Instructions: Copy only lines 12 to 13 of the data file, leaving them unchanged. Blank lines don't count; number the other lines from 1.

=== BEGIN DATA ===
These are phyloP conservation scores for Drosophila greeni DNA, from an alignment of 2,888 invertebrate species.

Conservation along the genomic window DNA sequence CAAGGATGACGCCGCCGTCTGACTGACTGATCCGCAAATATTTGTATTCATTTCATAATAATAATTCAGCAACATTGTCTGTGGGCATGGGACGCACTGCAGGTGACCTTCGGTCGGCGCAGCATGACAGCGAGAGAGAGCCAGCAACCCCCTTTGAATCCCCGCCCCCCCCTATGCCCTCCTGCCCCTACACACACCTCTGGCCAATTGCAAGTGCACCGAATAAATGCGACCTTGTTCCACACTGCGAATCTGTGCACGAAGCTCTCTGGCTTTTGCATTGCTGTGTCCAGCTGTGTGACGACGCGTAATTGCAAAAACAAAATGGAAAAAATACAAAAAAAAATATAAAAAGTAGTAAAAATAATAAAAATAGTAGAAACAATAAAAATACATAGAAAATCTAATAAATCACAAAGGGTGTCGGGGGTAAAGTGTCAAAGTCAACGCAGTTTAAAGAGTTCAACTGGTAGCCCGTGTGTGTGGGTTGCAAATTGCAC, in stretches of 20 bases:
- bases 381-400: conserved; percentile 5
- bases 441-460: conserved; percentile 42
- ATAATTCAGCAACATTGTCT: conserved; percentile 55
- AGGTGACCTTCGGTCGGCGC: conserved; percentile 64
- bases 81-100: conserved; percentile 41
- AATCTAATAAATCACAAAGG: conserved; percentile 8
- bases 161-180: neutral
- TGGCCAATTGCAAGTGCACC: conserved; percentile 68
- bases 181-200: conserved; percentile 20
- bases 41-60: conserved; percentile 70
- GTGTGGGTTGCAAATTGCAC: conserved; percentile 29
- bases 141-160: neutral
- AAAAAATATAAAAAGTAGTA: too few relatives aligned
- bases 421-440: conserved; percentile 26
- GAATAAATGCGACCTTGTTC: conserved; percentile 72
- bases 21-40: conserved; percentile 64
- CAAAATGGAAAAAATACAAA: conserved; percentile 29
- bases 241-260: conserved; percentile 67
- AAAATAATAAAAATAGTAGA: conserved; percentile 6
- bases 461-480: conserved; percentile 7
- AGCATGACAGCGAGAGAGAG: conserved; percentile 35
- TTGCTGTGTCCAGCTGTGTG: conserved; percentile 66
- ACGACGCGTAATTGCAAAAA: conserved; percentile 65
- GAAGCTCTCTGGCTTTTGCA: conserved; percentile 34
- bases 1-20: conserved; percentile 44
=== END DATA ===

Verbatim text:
- bases 41-60: conserved; percentile 70
- GTGTGGGTTGCAAATTGCAC: conserved; percentile 29